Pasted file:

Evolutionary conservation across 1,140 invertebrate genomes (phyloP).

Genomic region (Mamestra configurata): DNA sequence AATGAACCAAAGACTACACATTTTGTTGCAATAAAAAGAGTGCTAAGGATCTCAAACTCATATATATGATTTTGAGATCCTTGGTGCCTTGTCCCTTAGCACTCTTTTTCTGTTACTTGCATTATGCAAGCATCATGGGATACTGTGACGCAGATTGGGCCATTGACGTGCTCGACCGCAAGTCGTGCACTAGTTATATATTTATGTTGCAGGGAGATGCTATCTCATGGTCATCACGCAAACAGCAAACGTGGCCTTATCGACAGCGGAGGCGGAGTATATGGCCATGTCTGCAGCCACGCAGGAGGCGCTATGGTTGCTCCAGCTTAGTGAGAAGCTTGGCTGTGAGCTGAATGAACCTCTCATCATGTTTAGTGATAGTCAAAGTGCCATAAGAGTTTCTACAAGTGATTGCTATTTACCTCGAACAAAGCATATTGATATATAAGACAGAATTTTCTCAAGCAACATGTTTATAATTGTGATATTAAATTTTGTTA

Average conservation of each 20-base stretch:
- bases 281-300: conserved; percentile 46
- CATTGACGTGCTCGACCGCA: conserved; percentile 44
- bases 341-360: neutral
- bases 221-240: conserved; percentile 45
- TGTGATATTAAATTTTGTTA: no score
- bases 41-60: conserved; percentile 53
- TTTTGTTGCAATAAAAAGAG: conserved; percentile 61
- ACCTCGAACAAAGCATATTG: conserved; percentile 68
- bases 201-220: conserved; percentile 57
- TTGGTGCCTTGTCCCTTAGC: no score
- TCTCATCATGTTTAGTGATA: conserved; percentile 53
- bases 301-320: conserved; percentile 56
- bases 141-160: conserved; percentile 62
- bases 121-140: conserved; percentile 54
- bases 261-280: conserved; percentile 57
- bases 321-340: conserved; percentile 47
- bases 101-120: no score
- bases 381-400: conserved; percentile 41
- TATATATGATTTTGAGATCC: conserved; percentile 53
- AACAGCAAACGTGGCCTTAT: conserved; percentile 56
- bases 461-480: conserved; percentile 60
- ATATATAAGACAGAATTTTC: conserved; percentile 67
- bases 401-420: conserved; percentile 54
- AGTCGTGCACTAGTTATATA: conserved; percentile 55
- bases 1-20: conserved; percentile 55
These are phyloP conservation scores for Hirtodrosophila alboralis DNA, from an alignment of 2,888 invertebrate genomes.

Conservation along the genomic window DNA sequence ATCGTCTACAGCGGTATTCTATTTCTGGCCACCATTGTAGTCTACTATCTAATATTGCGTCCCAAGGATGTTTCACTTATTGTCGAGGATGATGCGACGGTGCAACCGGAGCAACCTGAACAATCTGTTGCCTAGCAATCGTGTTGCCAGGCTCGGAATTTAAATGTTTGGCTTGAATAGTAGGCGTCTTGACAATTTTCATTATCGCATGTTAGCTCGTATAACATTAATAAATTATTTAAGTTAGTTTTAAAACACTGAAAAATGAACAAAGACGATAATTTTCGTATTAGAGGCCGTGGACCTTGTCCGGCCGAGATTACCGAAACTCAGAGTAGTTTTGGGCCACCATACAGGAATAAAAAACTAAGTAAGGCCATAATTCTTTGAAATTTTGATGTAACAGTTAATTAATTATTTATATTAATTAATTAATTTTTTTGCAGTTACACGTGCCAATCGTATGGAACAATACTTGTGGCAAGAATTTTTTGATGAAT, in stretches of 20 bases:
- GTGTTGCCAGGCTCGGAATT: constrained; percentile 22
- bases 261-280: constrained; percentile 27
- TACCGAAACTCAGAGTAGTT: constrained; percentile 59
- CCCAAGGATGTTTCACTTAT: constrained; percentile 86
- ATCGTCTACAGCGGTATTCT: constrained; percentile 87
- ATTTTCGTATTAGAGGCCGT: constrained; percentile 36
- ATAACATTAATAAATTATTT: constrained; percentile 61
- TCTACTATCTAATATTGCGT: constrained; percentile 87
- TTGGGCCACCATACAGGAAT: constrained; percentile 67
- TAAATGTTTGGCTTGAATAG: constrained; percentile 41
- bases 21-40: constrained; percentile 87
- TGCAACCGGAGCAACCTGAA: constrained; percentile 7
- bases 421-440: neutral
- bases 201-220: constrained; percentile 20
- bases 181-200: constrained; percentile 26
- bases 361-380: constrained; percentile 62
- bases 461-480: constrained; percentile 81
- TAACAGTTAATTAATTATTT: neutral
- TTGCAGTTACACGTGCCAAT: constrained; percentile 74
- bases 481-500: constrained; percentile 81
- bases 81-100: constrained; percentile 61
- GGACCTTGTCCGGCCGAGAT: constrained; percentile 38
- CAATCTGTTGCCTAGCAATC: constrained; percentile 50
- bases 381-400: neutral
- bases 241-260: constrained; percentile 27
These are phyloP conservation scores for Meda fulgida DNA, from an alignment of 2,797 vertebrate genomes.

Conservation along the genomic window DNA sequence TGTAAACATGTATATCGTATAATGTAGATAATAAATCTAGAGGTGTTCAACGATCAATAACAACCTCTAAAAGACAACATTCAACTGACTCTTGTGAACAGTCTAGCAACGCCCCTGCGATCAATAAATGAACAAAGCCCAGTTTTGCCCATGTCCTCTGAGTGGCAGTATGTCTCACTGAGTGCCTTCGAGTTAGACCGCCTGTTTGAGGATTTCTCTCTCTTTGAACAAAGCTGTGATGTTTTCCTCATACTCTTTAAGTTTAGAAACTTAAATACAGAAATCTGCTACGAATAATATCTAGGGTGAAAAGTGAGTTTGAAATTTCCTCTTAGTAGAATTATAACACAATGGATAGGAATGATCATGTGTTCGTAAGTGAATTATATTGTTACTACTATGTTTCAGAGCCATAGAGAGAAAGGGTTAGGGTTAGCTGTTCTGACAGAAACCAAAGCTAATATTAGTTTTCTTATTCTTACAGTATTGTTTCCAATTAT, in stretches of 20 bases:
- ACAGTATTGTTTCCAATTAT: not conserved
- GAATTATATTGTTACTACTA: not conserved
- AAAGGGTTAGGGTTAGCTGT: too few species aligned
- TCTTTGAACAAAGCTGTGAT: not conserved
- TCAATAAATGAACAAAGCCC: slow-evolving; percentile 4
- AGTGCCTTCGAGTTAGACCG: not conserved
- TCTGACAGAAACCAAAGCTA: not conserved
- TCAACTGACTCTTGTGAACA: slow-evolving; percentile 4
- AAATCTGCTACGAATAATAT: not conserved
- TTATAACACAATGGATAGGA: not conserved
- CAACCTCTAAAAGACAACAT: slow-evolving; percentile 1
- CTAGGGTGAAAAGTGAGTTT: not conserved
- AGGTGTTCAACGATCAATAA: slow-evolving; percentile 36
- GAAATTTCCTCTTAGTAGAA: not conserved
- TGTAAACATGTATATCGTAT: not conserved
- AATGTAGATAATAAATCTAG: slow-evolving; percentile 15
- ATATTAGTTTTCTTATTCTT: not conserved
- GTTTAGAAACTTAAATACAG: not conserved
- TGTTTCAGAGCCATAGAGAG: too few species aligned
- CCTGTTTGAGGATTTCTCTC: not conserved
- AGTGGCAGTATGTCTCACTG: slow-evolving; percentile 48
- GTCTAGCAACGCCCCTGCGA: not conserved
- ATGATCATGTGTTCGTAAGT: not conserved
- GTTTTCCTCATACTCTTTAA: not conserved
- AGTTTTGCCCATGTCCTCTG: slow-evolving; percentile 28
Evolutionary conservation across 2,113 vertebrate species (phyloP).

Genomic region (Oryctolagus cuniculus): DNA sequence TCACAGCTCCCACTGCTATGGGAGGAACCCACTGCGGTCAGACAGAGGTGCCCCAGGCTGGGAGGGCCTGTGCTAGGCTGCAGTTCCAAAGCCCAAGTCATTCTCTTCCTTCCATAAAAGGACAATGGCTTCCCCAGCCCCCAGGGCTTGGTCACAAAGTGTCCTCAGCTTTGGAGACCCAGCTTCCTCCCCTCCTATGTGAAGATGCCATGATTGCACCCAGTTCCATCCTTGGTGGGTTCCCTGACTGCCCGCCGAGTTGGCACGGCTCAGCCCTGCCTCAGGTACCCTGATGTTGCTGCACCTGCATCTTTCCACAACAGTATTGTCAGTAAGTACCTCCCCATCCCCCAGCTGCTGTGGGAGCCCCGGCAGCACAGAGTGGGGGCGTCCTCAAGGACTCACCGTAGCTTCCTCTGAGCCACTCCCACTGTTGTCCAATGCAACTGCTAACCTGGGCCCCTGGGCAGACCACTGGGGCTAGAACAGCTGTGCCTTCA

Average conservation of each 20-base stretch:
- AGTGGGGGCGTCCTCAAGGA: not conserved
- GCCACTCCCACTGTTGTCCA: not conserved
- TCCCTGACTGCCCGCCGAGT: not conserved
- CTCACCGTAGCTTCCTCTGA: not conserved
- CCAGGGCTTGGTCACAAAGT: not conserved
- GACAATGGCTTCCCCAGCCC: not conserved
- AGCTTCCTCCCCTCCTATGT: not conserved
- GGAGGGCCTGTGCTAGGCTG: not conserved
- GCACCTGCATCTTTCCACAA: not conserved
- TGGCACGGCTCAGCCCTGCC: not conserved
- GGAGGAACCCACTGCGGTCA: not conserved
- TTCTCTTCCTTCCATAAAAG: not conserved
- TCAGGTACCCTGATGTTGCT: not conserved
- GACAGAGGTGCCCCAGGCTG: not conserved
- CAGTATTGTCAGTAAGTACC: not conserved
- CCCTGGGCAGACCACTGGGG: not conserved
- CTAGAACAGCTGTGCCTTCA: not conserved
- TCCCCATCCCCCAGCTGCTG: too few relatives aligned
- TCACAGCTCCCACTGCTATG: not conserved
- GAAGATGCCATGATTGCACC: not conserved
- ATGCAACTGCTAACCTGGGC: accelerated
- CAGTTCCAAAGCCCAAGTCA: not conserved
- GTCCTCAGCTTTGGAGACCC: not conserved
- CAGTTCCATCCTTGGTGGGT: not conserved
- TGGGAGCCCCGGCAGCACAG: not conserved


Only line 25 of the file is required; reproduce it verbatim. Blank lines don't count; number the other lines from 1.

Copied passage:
- ATATATAAGACAGAATTTTC: conserved; percentile 67